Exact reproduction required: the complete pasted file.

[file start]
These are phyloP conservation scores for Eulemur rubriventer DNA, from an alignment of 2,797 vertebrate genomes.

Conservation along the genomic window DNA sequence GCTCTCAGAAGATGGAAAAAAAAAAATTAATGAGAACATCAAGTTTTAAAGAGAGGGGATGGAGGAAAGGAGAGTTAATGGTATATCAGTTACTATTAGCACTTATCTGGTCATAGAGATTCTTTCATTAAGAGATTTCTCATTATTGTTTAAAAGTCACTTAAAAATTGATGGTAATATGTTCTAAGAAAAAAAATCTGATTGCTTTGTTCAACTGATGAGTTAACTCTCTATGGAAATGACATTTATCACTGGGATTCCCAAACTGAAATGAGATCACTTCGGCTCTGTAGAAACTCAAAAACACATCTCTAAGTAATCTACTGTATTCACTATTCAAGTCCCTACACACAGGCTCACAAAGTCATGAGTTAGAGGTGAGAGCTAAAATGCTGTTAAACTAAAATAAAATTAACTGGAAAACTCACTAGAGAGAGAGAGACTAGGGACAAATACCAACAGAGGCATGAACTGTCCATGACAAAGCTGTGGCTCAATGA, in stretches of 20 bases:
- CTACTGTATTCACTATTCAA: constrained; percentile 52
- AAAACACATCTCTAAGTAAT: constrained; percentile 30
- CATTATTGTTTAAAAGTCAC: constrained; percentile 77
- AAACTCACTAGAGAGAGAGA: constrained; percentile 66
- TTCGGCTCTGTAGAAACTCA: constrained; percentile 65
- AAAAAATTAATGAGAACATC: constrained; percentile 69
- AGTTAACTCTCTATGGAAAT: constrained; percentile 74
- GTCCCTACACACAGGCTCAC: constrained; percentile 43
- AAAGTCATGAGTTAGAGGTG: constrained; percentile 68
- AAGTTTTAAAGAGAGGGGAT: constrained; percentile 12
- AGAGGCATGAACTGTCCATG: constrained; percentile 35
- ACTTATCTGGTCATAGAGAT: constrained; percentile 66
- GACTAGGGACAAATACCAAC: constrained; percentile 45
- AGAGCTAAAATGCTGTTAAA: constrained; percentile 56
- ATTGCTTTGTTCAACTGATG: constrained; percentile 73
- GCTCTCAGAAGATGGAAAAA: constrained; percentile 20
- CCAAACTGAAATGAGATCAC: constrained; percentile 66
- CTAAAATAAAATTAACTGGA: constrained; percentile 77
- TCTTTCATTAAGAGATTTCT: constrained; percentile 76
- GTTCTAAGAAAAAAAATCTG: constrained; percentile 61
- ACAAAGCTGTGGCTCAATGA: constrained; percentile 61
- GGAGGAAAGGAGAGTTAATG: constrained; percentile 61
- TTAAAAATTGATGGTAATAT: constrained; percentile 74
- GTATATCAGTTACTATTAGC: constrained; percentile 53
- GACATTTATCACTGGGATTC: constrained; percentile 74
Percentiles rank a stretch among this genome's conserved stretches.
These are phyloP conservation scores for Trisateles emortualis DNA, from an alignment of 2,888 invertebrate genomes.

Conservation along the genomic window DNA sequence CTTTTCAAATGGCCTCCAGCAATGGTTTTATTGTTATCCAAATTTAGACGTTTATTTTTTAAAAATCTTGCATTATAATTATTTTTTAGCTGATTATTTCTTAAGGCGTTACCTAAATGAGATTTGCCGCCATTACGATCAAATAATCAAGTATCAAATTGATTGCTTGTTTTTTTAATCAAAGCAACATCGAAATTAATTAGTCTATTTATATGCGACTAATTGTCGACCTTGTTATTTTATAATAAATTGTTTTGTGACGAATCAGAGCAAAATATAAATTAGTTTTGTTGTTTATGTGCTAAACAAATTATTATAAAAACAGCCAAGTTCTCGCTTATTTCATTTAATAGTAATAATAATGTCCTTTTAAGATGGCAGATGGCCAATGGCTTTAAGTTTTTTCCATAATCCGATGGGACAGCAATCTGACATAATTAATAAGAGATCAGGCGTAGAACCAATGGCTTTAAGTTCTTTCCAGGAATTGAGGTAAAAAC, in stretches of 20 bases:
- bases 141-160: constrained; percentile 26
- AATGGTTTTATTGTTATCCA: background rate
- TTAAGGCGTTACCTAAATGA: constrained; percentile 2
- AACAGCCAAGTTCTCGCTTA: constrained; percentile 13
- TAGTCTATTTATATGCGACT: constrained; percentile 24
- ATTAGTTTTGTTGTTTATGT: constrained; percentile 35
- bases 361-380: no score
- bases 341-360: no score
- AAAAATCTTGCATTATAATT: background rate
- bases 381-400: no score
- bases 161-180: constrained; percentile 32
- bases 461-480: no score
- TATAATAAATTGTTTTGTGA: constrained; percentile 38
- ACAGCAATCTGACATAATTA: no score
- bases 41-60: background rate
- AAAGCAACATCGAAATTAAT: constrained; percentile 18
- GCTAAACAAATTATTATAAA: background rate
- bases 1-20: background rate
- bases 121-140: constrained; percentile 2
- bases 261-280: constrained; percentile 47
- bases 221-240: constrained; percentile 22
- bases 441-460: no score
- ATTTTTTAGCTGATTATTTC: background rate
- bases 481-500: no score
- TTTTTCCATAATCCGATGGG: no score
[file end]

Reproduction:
These are phyloP conservation scores for Eulemur rubriventer DNA, from an alignment of 2,797 vertebrate genomes.

Conservation along the genomic window DNA sequence GCTCTCAGAAGATGGAAAAAAAAAAATTAATGAGAACATCAAGTTTTAAAGAGAGGGGATGGAGGAAAGGAGAGTTAATGGTATATCAGTTACTATTAGCACTTATCTGGTCATAGAGATTCTTTCATTAAGAGATTTCTCATTATTGTTTAAAAGTCACTTAAAAATTGATGGTAATATGTTCTAAGAAAAAAAATCTGATTGCTTTGTTCAACTGATGAGTTAACTCTCTATGGAAATGACATTTATCACTGGGATTCCCAAACTGAAATGAGATCACTTCGGCTCTGTAGAAACTCAAAAACACATCTCTAAGTAATCTACTGTATTCACTATTCAAGTCCCTACACACAGGCTCACAAAGTCATGAGTTAGAGGTGAGAGCTAAAATGCTGTTAAACTAAAATAAAATTAACTGGAAAACTCACTAGAGAGAGAGAGACTAGGGACAAATACCAACAGAGGCATGAACTGTCCATGACAAAGCTGTGGCTCAATGA, in stretches of 20 bases:
- CTACTGTATTCACTATTCAA: constrained; percentile 52
- AAAACACATCTCTAAGTAAT: constrained; percentile 30
- CATTATTGTTTAAAAGTCAC: constrained; percentile 77
- AAACTCACTAGAGAGAGAGA: constrained; percentile 66
- TTCGGCTCTGTAGAAACTCA: constrained; percentile 65
- AAAAAATTAATGAGAACATC: constrained; percentile 69
- AGTTAACTCTCTATGGAAAT: constrained; percentile 74
- GTCCCTACACACAGGCTCAC: constrained; percentile 43
- AAAGTCATGAGTTAGAGGTG: constrained; percentile 68
- AAGTTTTAAAGAGAGGGGAT: constrained; percentile 12
- AGAGGCATGAACTGTCCATG: constrained; percentile 35
- ACTTATCTGGTCATAGAGAT: constrained; percentile 66
- GACTAGGGACAAATACCAAC: constrained; percentile 45
- AGAGCTAAAATGCTGTTAAA: constrained; percentile 56
- ATTGCTTTGTTCAACTGATG: constrained; percentile 73
- GCTCTCAGAAGATGGAAAAA: constrained; percentile 20
- CCAAACTGAAATGAGATCAC: constrained; percentile 66
- CTAAAATAAAATTAACTGGA: constrained; percentile 77
- TCTTTCATTAAGAGATTTCT: constrained; percentile 76
- GTTCTAAGAAAAAAAATCTG: constrained; percentile 61
- ACAAAGCTGTGGCTCAATGA: constrained; percentile 61
- GGAGGAAAGGAGAGTTAATG: constrained; percentile 61
- TTAAAAATTGATGGTAATAT: constrained; percentile 74
- GTATATCAGTTACTATTAGC: constrained; percentile 53
- GACATTTATCACTGGGATTC: constrained; percentile 74
Percentiles rank a stretch among this genome's conserved stretches.
These are phyloP conservation scores for Trisateles emortualis DNA, from an alignment of 2,888 invertebrate genomes.

Conservation along the genomic window DNA sequence CTTTTCAAATGGCCTCCAGCAATGGTTTTATTGTTATCCAAATTTAGACGTTTATTTTTTAAAAATCTTGCATTATAATTATTTTTTAGCTGATTATTTCTTAAGGCGTTACCTAAATGAGATTTGCCGCCATTACGATCAAATAATCAAGTATCAAATTGATTGCTTGTTTTTTTAATCAAAGCAACATCGAAATTAATTAGTCTATTTATATGCGACTAATTGTCGACCTTGTTATTTTATAATAAATTGTTTTGTGACGAATCAGAGCAAAATATAAATTAGTTTTGTTGTTTATGTGCTAAACAAATTATTATAAAAACAGCCAAGTTCTCGCTTATTTCATTTAATAGTAATAATAATGTCCTTTTAAGATGGCAGATGGCCAATGGCTTTAAGTTTTTTCCATAATCCGATGGGACAGCAATCTGACATAATTAATAAGAGATCAGGCGTAGAACCAATGGCTTTAAGTTCTTTCCAGGAATTGAGGTAAAAAC, in stretches of 20 bases:
- bases 141-160: constrained; percentile 26
- AATGGTTTTATTGTTATCCA: background rate
- TTAAGGCGTTACCTAAATGA: constrained; percentile 2
- AACAGCCAAGTTCTCGCTTA: constrained; percentile 13
- TAGTCTATTTATATGCGACT: constrained; percentile 24
- ATTAGTTTTGTTGTTTATGT: constrained; percentile 35
- bases 361-380: no score
- bases 341-360: no score
- AAAAATCTTGCATTATAATT: background rate
- bases 381-400: no score
- bases 161-180: constrained; percentile 32
- bases 461-480: no score
- TATAATAAATTGTTTTGTGA: constrained; percentile 38
- ACAGCAATCTGACATAATTA: no score
- bases 41-60: background rate
- AAAGCAACATCGAAATTAAT: constrained; percentile 18
- GCTAAACAAATTATTATAAA: background rate
- bases 1-20: background rate
- bases 121-140: constrained; percentile 2
- bases 261-280: constrained; percentile 47
- bases 221-240: constrained; percentile 22
- bases 441-460: no score
- ATTTTTTAGCTGATTATTTC: background rate
- bases 481-500: no score
- TTTTTCCATAATCCGATGGG: no score